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Or just the predictable results of mis-guided government policies?


From today’s Asbury Park Press, with my observations in green:

Bankruptcy won’t clear student debt


The misfortunes that brought schoolteachers Devin and Sarah Stang and their four young children to bankruptcy — and the loss of their house and a car in the process — were their own unique story.

They bought the house at just the wrong time. Apparently at the height of bubble caused by the feds setting interest rates way too low, forcing the relaxation of lending standards and creating moral hazards by guaranteeing mortgages.  There were heavy medical expenses when, at five months pregnant, she delivered stillborn twins.  The reason the expenses were so heavy is that the government, through massive regulation of the medical and insurance industries, and by pumping so much money into the system through Medicare and Medicaid, has pretty much eliminated any trace of market forces in medicine.  And their money woes go back further: When Sarah’s college softball team pressured her to drop classes she wanted to take, she quit, lost her scholarship and had to make up the difference with loans.  She wouldn’t have needed a loan if the government hadn’t bid up the price of tuition into the stratosphere with loans, grants, and scholarships Devin, too, borrowed to get a master’s degree.  Ditto.  Then they struggled amid school layoffs near their Sandusky, Ohio, home.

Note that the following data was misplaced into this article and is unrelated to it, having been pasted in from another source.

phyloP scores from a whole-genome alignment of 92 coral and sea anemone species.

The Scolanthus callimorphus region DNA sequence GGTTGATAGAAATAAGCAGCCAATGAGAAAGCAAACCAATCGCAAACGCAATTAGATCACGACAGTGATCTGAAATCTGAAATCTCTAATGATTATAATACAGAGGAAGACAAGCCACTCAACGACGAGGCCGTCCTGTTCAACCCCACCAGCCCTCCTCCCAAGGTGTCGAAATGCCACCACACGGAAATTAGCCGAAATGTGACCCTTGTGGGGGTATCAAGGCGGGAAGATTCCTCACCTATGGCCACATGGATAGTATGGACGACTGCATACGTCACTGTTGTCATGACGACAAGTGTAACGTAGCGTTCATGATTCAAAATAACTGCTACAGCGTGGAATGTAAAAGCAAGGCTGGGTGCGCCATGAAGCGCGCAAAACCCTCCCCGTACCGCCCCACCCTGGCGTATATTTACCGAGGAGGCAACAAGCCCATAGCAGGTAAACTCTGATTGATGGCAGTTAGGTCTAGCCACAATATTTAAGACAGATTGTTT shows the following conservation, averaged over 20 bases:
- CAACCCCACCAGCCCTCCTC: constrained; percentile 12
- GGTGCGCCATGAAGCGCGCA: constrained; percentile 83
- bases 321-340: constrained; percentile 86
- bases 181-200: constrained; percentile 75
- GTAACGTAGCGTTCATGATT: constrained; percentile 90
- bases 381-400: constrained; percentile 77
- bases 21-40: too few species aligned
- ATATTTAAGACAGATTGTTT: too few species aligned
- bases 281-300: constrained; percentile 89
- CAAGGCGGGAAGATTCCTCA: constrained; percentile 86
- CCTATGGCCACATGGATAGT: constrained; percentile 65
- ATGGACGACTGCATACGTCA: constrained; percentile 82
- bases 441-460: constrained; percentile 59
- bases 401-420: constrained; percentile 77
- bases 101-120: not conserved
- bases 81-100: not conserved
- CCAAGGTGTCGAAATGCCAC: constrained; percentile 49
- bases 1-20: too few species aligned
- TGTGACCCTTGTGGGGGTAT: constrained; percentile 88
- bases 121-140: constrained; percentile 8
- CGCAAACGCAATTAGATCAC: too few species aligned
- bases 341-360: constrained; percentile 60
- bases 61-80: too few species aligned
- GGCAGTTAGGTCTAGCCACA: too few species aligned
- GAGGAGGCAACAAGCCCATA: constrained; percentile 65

Now, the Stangs just want a truly clean slate, financially. But even the ordeal of bankruptcy won’t give it to them, and the reason is a common one: Much of their debt comes from private student loans.

Other debt

Virtually any other kind of debt — including medical bills, mortgage, credit cards and car loans, even gambling losses — can be discharged in bankruptcy, allowing the “honest but unlucky” a chance to restore their footing through an arduous restructuring overseen by a court.

But under a 2005 law passed by Congress to protect lenders, private student loans fall under the same nearly-impossible-to-clear category as child support payments and criminal fines.  This was to get banks to make student loans to kids pursuing careers that are unlikely to result in enough income to re-pay the loans.  (Banks generally like to loan money to people who can pay them back.)  Obama has since given the federal government a monopoly on student loans, so look for things to get even worse. 


The Stangs seem like perfectly decent people to me and there is no doubt in my mind that if the government hadn’t distorted the markets for housing, medicine, insurance, and education beyond recognition the Stangs would have a house, they would have their educations, they would have paid their medical bills, and they would not have gone hopelessly into debt.  The truly sad thing is that far from realizing that out of control government caused their problems, they probably believe that the government hasn’t done enough to “help” them.



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